Yet the ESA's defense of violent games masks a deeper reality: An emerging body of scientific research shows that the games may not be as harmless as many people think.
"Just because you don't necessarily go out and stab someone" after playing a violent game "doesn't mean you won't have a more adversarial mindset," says Susan Greenfield, an Oxford-trained neurologist and author of the forthcoming book, Mind Change: How Digital Technologies Are Leaving Their Mark on Our Brains. "Your thermostat will change so that you will be more easily angered, more hostile than polite. And that, in fact, is what we're seeing with this #Gamergate thing."
Many studies, in fact, show a strong connection between gaming and the types of behaviors exhibited by the #Gamergate mob. A 2010 meta-analysis of 136 papers detailing 381 tests involving 130,296 research participants found that violent gameplay led to a significant desensitization to violence, increases in aggression, and decreases in empathy. "Concerning public policy, we believe the debates can and should finally move beyond the general question of whether violent video game play is a causal risk factor for aggressive behavior," the authors wrote. "The scientific literature has effectively and clearly shown the answer to be 'yes.'"
But this meta-analysis hasn't laid the debate to rest. As Erik Kain pointed out in Mother Jones last year, "another metastudy showed that most studies of violent video games over the years suffered from publication biases that tilted the results towards foregone correlative conclusions."
The aggressive behavior resulting from gaming isn't just theoretical; it can spill out into the real world. For example, a study of long-term effects in American and Japanese schoolchildren showed that as little as three months of intense gaming increased their frequency of violent behavior such as punching or kicking or getting into fights. Several studies have involved telling experimental subjects competing in a nonviolent video game that they could administer a sonic blast through their opponents' headphones, but warned that it would be loud enough to cause permanent hearing damage. Those most willing to administer the (nonexistent) sound blasts, as it turned out, had recently played violent games.
Other evidence suggests that people who play violent video games are less likely than others to act as Good Samaritans. Participants in an Iowa State University study played either a violent or nonviolent video game before a fake fight was staged outside the laboratory. Players of the violent game were less likely than other participants to report hearing the fight, judged the fight as less serious, and took longer to help the injured party.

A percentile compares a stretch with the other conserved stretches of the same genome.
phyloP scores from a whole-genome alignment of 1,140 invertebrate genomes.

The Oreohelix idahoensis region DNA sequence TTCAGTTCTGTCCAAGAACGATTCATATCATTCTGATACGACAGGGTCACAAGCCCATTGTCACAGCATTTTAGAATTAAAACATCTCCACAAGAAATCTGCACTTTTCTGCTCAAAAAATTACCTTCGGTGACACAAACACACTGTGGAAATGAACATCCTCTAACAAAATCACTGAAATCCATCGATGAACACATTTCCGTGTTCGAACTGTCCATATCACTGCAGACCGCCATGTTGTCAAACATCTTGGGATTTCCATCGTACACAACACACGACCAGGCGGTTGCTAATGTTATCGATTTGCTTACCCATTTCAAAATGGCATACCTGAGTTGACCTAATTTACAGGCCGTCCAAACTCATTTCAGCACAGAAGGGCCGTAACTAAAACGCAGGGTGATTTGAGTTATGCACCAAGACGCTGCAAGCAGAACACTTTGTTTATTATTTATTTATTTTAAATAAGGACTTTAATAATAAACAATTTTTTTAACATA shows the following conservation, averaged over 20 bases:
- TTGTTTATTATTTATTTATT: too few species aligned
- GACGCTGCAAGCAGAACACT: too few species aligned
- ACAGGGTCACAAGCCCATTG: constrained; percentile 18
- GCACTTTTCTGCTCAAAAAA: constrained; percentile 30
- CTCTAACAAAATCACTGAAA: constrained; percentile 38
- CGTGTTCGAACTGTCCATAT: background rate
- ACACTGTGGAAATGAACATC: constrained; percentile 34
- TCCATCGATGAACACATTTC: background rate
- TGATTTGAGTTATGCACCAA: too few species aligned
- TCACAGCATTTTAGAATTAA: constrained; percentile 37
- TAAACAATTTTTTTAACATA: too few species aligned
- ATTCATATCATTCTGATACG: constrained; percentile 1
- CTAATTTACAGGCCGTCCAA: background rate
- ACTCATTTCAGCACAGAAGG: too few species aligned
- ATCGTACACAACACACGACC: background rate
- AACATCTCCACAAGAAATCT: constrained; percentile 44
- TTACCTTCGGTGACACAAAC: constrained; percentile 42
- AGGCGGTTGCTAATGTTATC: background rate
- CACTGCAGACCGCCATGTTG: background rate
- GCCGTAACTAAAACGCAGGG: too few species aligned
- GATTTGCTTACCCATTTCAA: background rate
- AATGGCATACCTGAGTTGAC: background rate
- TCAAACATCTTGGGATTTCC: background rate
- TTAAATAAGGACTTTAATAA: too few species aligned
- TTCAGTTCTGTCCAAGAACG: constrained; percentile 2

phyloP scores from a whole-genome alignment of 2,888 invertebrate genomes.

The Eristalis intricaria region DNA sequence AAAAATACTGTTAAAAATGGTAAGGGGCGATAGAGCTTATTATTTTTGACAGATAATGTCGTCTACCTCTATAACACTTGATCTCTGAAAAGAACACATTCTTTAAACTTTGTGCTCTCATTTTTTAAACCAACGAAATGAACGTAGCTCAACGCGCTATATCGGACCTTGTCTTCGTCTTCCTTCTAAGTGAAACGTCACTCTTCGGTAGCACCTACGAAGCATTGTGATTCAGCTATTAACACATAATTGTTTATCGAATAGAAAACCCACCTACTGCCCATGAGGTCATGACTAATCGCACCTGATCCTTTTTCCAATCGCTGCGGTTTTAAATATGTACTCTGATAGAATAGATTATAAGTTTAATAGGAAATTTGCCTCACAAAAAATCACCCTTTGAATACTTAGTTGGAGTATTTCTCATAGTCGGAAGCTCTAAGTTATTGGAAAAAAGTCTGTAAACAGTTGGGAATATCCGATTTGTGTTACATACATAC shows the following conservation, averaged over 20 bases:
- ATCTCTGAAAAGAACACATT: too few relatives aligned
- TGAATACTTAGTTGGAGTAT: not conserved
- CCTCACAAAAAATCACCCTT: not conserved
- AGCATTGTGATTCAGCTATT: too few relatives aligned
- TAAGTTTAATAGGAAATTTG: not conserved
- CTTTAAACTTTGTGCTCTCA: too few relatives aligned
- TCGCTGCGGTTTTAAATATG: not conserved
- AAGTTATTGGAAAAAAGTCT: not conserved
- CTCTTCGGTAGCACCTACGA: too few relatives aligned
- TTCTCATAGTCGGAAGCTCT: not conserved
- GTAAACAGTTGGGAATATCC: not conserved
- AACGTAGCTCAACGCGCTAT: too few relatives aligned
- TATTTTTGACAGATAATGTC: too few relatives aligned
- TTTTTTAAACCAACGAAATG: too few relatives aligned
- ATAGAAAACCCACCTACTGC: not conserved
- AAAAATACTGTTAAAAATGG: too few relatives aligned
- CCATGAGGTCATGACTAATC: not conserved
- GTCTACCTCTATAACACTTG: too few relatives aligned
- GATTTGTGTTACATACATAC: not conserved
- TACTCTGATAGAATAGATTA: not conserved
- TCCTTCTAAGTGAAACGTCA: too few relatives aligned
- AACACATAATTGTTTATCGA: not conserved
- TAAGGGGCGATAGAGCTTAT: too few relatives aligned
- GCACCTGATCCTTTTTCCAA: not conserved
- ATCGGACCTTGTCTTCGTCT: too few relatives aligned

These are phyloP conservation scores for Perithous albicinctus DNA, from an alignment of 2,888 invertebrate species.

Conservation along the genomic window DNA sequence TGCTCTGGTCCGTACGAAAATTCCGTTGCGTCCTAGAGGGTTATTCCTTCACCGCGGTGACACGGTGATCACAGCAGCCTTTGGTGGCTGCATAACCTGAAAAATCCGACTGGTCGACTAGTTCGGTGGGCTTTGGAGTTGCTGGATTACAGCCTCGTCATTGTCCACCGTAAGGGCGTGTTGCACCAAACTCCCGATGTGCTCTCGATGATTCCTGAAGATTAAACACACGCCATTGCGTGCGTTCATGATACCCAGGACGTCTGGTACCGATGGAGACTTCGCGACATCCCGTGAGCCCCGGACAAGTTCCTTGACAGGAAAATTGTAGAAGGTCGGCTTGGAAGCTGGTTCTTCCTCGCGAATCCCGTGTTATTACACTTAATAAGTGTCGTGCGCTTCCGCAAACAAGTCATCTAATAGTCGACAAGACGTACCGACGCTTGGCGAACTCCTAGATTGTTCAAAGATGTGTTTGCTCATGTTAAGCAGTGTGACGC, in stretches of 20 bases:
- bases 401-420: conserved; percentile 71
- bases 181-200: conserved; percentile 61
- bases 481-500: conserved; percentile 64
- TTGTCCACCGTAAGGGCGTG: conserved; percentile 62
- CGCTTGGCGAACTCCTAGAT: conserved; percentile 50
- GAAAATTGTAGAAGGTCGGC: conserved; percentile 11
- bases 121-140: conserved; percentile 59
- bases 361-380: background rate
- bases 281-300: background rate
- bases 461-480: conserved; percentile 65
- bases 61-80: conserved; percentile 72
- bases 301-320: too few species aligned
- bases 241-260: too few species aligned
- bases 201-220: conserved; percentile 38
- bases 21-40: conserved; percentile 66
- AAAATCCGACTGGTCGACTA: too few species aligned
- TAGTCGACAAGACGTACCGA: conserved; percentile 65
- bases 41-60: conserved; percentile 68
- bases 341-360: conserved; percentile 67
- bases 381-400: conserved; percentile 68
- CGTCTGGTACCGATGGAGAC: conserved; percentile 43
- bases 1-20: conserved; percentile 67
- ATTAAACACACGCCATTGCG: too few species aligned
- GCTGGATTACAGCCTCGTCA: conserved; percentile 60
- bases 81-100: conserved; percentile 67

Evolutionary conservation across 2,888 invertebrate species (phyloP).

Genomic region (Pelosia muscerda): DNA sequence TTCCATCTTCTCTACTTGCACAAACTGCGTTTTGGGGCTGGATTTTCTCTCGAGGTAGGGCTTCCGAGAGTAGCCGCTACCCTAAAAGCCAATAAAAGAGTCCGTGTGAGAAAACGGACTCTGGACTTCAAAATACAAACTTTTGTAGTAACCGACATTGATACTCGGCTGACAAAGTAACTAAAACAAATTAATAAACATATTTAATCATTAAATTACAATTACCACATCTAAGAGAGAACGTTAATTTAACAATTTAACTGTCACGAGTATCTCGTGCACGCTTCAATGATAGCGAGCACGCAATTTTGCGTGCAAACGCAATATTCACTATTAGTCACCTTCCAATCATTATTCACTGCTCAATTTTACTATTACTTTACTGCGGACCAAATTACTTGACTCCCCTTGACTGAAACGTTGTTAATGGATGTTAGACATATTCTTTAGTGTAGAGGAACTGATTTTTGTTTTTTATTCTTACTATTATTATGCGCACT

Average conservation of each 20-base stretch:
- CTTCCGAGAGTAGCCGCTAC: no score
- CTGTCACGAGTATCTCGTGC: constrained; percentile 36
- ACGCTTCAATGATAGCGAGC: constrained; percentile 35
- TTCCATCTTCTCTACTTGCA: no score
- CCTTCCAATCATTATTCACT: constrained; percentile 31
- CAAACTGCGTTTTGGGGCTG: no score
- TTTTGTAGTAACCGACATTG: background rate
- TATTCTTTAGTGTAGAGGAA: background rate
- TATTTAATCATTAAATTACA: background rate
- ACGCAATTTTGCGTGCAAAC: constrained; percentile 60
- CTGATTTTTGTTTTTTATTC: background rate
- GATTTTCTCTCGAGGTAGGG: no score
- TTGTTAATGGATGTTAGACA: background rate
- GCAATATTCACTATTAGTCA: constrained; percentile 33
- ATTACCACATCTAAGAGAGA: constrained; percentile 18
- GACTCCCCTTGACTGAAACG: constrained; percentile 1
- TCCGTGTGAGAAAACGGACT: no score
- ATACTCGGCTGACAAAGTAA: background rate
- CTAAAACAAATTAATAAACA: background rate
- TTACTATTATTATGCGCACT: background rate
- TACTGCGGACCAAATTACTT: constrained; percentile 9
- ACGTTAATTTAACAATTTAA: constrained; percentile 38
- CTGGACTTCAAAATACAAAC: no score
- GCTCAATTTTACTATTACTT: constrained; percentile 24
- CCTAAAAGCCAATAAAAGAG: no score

In a 2012 study whose outcome relates more directly to #Gamergate, French college students played either a violent game or a nonviolent game before reading ambiguous story plots about potential interpersonal conflicts. The researchers then had them list what they thought the main characters would do, say, or feel as the story continued. The players of the violent games expected more aggressive responses from the characters in the story—a result that mirrors how the gaming community, but hardly anyone else, has consistently imputed evil motives to video game journalists and female game developers when reading about developments in the emerging "scandal."
Taken together, these studies may help explain why some participants in #Gamergate felt justified in sending rape and death threats to their critics while other gamers, instead of calling them out, looked the other way.
In her book, which is not without its critics, Greenfield lays out a neurological explanation for the video game/violence connection. While the well-known plasticity of the human brain allows it to adapt to a wide range of environments, Greenfield argues that it also exposes us to dangerous changes in brain chemistry when we immerse ourselves in violent video games for extended periods:
Investigators recorded the brain activity of experienced gamers, who normally played an average of fourteen hours per week, while they played a first-person shooter game…Results showed that areas of the brain linked with emotion and empathy (the cingulate cortex and the amygdala) were less active during violent video gaming. The authors suggest that these areas must be suppressed during violent video gaming, just as they would be in real life, in order to act violently without hesitation.
What's more, the thrill that we experience while playing video games results from a release of dopamine, the same brain stimulant that accounts for the addictive appeal of drugs, gambling, and porn.
When dopamine accesses the prefrontal cortex, it inhibits the activity of the neurons there, and so recapitulates in some ways the immature brain state of the child, or indeed of the reckless gambler, schizophrenic or the food junkie. Just as children are highly emotional and excitable, adults in this condition are also more reactive to sensations rather than calmly proactive.
"How might his apply to video games?" Greenfield goes on to ask. "You can afford to be reckless in a way that would have dire results in the three-dimensional world. The consequence-free nature of video gaming is a basic part of its ethos."
And, so it seems, of the ethos of #Gamergate. Harassing and threatening people might seem like fun to some people—until, at least, somebody dies in the real world.
Correction: An earlier version of this article stated that 60 percent of videogames are violent. It should have stated that more than half of top-selling video games are violent. The sentence has since been fixed.